Will Platnick- Seminarian
When I was a kid growing up on Long Island, I absolutely loved playing in the snow. Though the amount of snow we typically got paled in comparison to the snow that some of the south towns got a year ago, we would typically be shutdown for snow at least a couple times per year. Snow ball fights…no school…building snowmen…no school….making snow angels…no school…I loved every second of it. One day, my friends introduced me to a game called King of the Mountain, or King of the Hill, do you all know what I’m talking about? What do you call it out here? So, for those who don’t know, King of the Mountain or Hill is a game where the object is to make your way to the top of the pile of snow while keeping the people you are playing with off the top of the snow pile and when you claim your rightful place on top of the snow pile, you yell out something like “I AM THE KING OF THE MOUNTAIN”. As you can imagine, the game necessitates a bit of rough housing, and with my friends, a lot of rough housing. People were getting thrown down or tumbling down this gigantic 30-foot snow pile at an alarming rate, and looking back on it, it’s a miracle none of us were extremely injured that day, because although it was a lot of fun, it was also really, really violent.
When we look back throughout the ages, we can see many battles and wars fought between different kings and rulers with an amped up version of the violence we associate with that childhood game, with each king or ruler trying to throw each other off whatever piece of land they were fighting about and trying claiming sovereignty over. If you’ve ever seen the HBO television show Game of Thrones, you have seen this battle between kings and rulers play out, and it is often us, the subject of the monarchy, who suffers most greatly. Historically, we don’t trust our kings and rulers.
Because of our lack of trust in kings and monarchy, we setup a different system of government when we overthrew the British monarchy here in America…but we don’t trust our government much now either, do we? A week ago, the polls showed the congressional approval rating was 11%. In our society, it feels like we are always at odds or fighting with someone because of lack of trust. This lack of trust in each other divides this country bitterly in just about every area. Why do we find it so hard to trust?
In our Gospel reading this week, we hear the story of Jesus being interrogated by Pontius Pilate. In Verse 37, Jesus answered Pilate calling him a king with “You say that I am a king. In fact, the reason I was born and came into the world is to testify to the truth. Everyone on the side of truth listens to me, to which Pilate retorts “What is truth?” That’s a question that I think all of us constantly grapple with at some level, and I think it contributes to our inability to trust, because what else can we trust in but something or someone that is actually true…and true not like the world looks at true where you have your truth and I have my truth and they’re both true, but real, absolute truth.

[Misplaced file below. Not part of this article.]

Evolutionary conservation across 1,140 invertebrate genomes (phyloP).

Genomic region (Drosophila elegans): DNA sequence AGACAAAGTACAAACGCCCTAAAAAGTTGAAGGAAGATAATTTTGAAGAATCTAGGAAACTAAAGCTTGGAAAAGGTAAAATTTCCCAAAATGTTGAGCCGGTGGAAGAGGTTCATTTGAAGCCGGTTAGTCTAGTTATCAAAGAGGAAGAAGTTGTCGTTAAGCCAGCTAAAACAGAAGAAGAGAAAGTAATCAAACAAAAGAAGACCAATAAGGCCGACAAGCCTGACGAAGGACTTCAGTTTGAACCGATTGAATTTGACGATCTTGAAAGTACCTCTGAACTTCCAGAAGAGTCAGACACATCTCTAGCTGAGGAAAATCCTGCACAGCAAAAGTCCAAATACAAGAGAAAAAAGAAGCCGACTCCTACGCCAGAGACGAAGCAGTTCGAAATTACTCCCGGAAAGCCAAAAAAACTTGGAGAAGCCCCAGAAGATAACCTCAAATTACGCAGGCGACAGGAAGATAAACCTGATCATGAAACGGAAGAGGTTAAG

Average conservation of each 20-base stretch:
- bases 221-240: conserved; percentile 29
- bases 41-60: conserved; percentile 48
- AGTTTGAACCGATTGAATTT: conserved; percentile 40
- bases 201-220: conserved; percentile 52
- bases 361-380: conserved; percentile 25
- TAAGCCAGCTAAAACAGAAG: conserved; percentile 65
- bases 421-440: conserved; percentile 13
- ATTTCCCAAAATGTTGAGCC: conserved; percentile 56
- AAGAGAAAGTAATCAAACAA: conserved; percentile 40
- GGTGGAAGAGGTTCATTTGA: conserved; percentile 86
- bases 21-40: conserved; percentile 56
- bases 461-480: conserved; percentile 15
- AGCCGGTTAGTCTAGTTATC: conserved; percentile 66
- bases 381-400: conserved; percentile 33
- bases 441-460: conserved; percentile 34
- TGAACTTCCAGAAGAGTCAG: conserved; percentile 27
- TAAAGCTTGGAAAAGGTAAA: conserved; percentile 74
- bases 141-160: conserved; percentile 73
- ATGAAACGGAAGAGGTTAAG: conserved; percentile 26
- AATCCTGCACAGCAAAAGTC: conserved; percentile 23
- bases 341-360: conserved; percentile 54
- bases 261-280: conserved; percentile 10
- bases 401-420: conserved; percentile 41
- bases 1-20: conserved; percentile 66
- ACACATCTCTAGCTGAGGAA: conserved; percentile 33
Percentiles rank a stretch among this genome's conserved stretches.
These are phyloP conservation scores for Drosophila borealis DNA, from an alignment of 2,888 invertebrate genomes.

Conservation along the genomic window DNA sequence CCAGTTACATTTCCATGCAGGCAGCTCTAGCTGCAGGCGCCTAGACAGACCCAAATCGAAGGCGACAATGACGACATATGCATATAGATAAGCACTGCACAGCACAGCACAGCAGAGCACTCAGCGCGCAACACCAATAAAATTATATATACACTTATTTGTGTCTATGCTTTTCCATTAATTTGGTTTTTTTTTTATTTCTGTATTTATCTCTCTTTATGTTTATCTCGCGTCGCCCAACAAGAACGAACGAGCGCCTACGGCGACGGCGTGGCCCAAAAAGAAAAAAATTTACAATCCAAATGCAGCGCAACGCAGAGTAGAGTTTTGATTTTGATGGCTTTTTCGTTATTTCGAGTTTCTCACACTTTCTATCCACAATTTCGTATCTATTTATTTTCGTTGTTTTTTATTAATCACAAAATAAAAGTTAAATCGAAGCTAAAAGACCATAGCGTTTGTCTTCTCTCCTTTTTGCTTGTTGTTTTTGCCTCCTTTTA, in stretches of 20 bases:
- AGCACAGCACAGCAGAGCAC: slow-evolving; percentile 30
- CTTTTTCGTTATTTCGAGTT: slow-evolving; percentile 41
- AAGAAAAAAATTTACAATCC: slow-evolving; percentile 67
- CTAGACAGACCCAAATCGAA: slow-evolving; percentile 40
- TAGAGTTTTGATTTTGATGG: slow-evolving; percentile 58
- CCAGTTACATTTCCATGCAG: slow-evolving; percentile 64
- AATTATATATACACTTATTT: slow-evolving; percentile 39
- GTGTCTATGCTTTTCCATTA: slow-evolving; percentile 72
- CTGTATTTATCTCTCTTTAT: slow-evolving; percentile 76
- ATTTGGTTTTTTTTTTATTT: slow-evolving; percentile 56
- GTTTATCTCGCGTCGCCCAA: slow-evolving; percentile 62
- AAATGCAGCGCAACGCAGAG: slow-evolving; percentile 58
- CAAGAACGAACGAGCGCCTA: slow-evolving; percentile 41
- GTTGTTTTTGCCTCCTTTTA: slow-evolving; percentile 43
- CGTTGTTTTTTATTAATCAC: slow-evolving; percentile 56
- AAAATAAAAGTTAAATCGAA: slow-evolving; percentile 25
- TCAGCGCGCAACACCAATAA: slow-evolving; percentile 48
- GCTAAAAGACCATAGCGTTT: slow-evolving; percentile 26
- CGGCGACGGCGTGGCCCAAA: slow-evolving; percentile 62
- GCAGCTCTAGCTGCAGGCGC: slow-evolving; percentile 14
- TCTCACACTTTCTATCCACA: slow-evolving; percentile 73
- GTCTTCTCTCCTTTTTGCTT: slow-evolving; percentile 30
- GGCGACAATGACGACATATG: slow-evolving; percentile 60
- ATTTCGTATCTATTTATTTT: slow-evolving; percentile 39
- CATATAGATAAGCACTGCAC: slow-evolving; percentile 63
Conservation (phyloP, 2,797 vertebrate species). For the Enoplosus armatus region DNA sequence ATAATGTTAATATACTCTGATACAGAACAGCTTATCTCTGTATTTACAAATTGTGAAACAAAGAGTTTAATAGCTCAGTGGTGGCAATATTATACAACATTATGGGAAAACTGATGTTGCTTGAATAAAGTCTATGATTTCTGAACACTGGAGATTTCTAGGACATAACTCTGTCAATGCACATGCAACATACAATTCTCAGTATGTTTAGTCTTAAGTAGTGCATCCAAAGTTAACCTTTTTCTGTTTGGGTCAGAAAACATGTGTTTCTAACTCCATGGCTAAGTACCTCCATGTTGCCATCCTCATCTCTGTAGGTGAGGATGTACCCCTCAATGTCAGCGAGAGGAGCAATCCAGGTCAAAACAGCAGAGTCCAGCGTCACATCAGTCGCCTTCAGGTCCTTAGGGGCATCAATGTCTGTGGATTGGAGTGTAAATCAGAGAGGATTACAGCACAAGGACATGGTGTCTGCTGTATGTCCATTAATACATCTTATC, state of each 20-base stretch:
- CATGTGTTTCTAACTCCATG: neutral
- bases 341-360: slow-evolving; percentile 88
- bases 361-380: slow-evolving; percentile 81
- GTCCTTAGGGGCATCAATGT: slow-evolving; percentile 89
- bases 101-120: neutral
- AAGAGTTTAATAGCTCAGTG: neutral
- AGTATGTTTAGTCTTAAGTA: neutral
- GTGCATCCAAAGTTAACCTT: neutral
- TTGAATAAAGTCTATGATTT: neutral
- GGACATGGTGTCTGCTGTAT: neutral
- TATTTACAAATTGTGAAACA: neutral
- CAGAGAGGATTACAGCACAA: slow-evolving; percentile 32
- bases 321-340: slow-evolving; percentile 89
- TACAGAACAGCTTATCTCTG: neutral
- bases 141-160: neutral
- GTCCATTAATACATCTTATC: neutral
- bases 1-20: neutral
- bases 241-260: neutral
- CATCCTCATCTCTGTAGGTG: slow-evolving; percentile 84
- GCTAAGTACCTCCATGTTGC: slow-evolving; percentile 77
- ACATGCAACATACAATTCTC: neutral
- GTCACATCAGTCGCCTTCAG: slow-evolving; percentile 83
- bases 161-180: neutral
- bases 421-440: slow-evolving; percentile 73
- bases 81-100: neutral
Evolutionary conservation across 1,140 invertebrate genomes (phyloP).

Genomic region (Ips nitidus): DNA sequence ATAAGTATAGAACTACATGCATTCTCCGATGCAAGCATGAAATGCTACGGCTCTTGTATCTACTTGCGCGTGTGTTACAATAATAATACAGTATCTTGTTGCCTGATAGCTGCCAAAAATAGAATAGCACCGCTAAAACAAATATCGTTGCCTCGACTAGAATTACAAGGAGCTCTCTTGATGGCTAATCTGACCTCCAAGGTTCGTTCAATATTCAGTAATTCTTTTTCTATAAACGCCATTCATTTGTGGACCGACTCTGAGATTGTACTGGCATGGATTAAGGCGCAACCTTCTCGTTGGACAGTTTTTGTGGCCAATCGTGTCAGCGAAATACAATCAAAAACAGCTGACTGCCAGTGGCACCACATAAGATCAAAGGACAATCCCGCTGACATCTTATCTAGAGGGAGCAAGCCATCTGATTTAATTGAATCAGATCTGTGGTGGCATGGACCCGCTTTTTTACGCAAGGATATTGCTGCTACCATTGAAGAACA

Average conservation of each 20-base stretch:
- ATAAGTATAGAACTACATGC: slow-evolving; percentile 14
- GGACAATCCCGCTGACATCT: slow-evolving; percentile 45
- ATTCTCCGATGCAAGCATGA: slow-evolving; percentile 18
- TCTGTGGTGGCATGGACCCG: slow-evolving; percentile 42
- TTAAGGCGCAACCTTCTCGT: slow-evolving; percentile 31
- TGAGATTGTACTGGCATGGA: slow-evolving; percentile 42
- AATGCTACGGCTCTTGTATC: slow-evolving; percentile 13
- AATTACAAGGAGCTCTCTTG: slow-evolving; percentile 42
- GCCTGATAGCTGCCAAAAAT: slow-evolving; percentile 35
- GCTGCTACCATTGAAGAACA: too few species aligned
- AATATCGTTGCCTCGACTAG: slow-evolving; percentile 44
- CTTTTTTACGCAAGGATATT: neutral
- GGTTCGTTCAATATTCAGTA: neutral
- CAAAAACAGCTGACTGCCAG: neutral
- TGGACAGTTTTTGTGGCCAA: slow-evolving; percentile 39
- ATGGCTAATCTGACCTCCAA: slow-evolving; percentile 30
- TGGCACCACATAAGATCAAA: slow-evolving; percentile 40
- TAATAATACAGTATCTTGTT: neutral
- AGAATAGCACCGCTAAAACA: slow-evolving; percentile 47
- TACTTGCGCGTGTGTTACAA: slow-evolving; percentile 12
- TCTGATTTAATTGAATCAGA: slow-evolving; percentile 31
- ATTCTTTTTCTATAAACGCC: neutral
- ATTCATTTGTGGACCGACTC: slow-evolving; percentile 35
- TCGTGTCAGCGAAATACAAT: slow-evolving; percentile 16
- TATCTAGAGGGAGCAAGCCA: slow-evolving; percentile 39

I grew up in a non-religious household, my father was a non-practicing Jew and my mother a non-practicing Methodist. My mom grew up the daughter of the church secretary, and was turned off of Christianity because she had an intimate view of how the members there treated each other. When my dad and I talk, he doesn’t have many good things to say about his religious upbringing either. Growing up, I had a curiosity about Christianity, so when my parents would drag me to antique shows, I would sometimes pick up a Bible in the hotel drawer that the Gideon’s left, and start reading Genesis and I would get to family lines and lineages and become so bored that I put the book away, wondering how on earth anybody could read such boring crap. That curiosity soon gave way to hatred and animosity towards organized religion, and Christianity in particular. The only Christians I knew in real life were my Catholic friends, who hated everything about the church, and the ones in Catholic School had the love of God physically beaten out of them by the nuns at the school. I saw this happening to people I cared about, and I got angry. In history classes I read about the Crusades and the ridiculous amount of innocent people killed in the name of Christianity. On television, my view of Christianity was shaped by greased up televangelists trying to swindle poor people out of their money and groups like Westboro Baptist Church, spewing messages of hatred and bigotry. All these things I experienced were 100% true, and because they were all true, I felt confident and justified in my hated towards anybody who was stupid enough to believe in God. Truly, while growing up, I hated every single person here, without ever having met you.